• HKIS’s 7 Key Suggestions to the New HKSAR Government On Land, Housing and Building Policies

    24 July 2017

    (20 July 2017, Hong Kong) Since the inauguration of the new HKSAR Government, its land and housing policies have been a prior concern to society. The Hong Kong Institute of Surveyors (hereafter the HKIS) made 7 key suggestions to the new Government at a press conference today, in hopes of refining the land, housing and building policies in Hong Kong, speeding up the increase in housing and land supply and improving the safety of current buildings.

    Sr Thomas HO, President of the HKIS commented, “The land and housing policies of the Government are closely related to people’s livelihood and pose a direct impact on the supply of new buildings in the future. The HKIS supports the Government to explore all possible strategies to increase Hong Kong’s land supply. We hope to refine relevant policies and alleviate housing demand of different social strata with professional advices from the HKIS.”

    Sr Thomas Ho has great concern over the continuous slow progress in funding approval of public building and infrastructure projects in the Legislative Council in recent years. This has caused profound impacts on the livelihood of practitioners and professionals in the construction industry, as well as the students who are studying in the relevant construction programmes. The HKIS urges the stakeholders to prioritise the overall interests of the community and the Government should coordinate and balance the needs of different stakeholders, promptly resolve the public works project funding proposals and to maintain the sustainable development of the community.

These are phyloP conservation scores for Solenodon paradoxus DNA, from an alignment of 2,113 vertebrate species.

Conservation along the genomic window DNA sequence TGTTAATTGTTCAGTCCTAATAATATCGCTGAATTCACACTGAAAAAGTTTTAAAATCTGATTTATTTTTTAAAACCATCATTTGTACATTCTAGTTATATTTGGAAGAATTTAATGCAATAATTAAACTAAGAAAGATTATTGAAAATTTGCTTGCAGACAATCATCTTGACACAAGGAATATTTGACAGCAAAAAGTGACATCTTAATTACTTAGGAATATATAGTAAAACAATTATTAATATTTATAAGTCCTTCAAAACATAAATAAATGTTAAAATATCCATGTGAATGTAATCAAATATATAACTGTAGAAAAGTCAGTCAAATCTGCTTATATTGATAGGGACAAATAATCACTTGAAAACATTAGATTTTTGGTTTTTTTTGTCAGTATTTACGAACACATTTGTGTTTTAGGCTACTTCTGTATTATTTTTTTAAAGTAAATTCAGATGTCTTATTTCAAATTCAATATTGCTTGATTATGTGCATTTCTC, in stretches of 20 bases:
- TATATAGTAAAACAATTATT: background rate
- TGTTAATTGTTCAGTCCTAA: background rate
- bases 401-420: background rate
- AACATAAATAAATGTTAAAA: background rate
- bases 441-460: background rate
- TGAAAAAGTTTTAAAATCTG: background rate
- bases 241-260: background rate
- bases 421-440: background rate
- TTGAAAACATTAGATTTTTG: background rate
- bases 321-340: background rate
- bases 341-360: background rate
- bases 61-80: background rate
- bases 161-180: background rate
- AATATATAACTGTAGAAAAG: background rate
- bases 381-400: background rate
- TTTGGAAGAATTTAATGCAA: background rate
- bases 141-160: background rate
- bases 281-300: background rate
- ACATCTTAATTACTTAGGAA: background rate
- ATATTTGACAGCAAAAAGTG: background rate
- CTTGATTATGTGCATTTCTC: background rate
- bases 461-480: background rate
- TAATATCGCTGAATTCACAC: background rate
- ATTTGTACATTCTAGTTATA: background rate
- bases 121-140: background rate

7 Key Suggestions to Review Current Situation in Hong Kong

     

    1. To Facilitate Private Sector’s Participation in Land Supply

    In addition to developing government land, the Government should explore all possible strategies to  increase Hong Kong’s land supply, including facilitating the private sector’s participation in increasing the supply of developable land to unlock the privately-owned land resources. The planning processes and land administration should also be streamlined to accelerate housing development.

     

    2. To Review Definitions of “Industrial Use” under Land Grants

    The Lands Department should review the land grants of industrial buildings and redefine the definition of “industrial use” according to the latest changes in the market, such as including other permissible land use in order to utilise the “industrial” properties in a more efficient way.

     

    3. To Relocate Brownfield Sites

    The operation of brownfield sites plays a pivotal role in Hong Kong’s economy, but most of them cannot be accommodated within multi-storey buildings. To relocate lands for more suitable developments, the Government should identify appropriate alternative locations with necessary infrastructures such as access roads, drainage and sewage system for the brownfield sites operators to relocate.

     

    4. To Reconstruct the Housing Ladder